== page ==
The downturn in the economy and recession concerns are affecting all business and industry, but perhaps none more than healthcare. Already with tight margins, state hospitals are planning for bad times ahead, tightening their belts and anticipating a rise in accounts receivables, among other effects.
Sam Cameron, president and CEO of the Mississippi Hospital Association (MHA), says his members are eyeing the ailing economy with concern, and are planning for an increase in the amount of uncompensated care they provide as people lose jobs, incomes and insurance coverage.
“We definitely see an uptick in the amount of uncompensated care, treating people with no insurance or ability to pay, during times like these, Different hospitals will use different gauges, but it definitely is putting stress on our hospitals.”
Can hospitals expect a rise in emergency room traffic as people lose jobs/insurance and use the emergency room as a clinic? Or will people forego treatment because they don’t have the money to pay?
Althea Crumpton, administrator of Magee General Hospital in Simpson County, says both can be expected. She, indeed, anticipates a rise in emergency room traffic, and at the same time anticipates a drop in other services as people delay or cancel treatment. And she foresees all of that causing collection problems.
Lance Moak, administrator of Franklin County Memorial Hospital in Meadville, which is licensed for 36 beds, 24 of them acute care, agrees.
“People who are already using the emergency room as a clinic will continue to do so,” he says. “People who don’t are going to forego treatment until their illness worsens, which will cost more to treat in the long run.”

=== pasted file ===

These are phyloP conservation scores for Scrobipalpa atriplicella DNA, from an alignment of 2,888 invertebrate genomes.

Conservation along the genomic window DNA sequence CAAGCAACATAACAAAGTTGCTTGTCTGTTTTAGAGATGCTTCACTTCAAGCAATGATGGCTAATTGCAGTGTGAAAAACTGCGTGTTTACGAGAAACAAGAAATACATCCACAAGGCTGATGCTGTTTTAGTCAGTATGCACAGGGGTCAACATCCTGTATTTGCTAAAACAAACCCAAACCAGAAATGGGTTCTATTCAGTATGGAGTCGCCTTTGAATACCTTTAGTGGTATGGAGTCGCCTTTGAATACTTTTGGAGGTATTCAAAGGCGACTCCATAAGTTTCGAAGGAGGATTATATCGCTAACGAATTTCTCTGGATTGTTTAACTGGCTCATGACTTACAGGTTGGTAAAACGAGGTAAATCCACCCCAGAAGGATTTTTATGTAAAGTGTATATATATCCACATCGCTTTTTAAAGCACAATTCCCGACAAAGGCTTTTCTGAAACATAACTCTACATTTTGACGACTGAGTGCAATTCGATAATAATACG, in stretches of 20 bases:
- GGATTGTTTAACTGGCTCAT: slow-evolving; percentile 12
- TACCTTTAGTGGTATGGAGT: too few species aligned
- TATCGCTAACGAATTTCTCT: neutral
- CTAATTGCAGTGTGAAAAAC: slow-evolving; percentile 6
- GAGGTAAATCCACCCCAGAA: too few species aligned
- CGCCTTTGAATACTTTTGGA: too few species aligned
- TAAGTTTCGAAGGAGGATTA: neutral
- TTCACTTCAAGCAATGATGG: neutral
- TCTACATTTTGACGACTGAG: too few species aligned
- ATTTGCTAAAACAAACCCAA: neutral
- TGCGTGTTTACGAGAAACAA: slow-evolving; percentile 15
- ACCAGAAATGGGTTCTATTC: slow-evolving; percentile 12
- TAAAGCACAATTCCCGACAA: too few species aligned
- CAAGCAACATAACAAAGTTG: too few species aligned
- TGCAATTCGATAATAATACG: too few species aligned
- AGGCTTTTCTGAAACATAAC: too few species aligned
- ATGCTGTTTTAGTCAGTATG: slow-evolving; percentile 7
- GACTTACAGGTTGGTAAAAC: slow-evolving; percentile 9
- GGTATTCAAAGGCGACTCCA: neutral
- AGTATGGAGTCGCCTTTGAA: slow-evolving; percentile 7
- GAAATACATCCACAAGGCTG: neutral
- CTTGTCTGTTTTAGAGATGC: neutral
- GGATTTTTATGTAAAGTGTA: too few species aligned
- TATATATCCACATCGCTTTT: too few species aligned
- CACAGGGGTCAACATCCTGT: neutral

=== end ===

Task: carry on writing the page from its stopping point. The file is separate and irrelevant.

Both Crumpton and Moak oversee rural hospitals located in counties where personal income is not high. Cameron says the effects of a shaky economy can vary from hospital to hospital and region to region.
“A hospital in the Delta may see more of a problem than, say, a hospital in Northeast Mississippi,” he says.
Measures to combat the potential effects of a shrinking economy vary, as well. Cameron says all of MHA’s members are affected, however. It is just that some have more capacity to deal with a downturn than others.
At Magee General Hospital, which is the only hospital in Simpson County and serves residents of adjacent counties, as well, it is allowing for a rise in collection problems in their budgetary process. Calling it “booking up bad debt,” Crumpton says the hospital is forecasting a rise of two percentage points in accounts receivable. She adds that she is fairly confident that Magee General Hospital, which has been in operation for approximately 70 years, will not have to slash its staff or discontinue services in order to stay in out of the red.
“Over the years, we have built a strong medical community, and I don’t see much slowdown,” she says.
Moak is not as optimistic. He says Franklin County Memorial Hospital, which operates a two-bed emergency room, is already thin in terms of staff. He says the hospital currently has the staff to meet the state’s minimum requirements. Any staff cuts would necessitate a discontinuance of service.
“I am extremely nervous,” Moak says.
Moak says his concern has grown since late last year as he watched the economic news worsen. And he decided to act — personally.. In October, he announced he was reducing his own salary, and he encouraged his staff to do the same if possible.
Contact MBJ staff writer Wally Northway at firstname.lastname@example.org.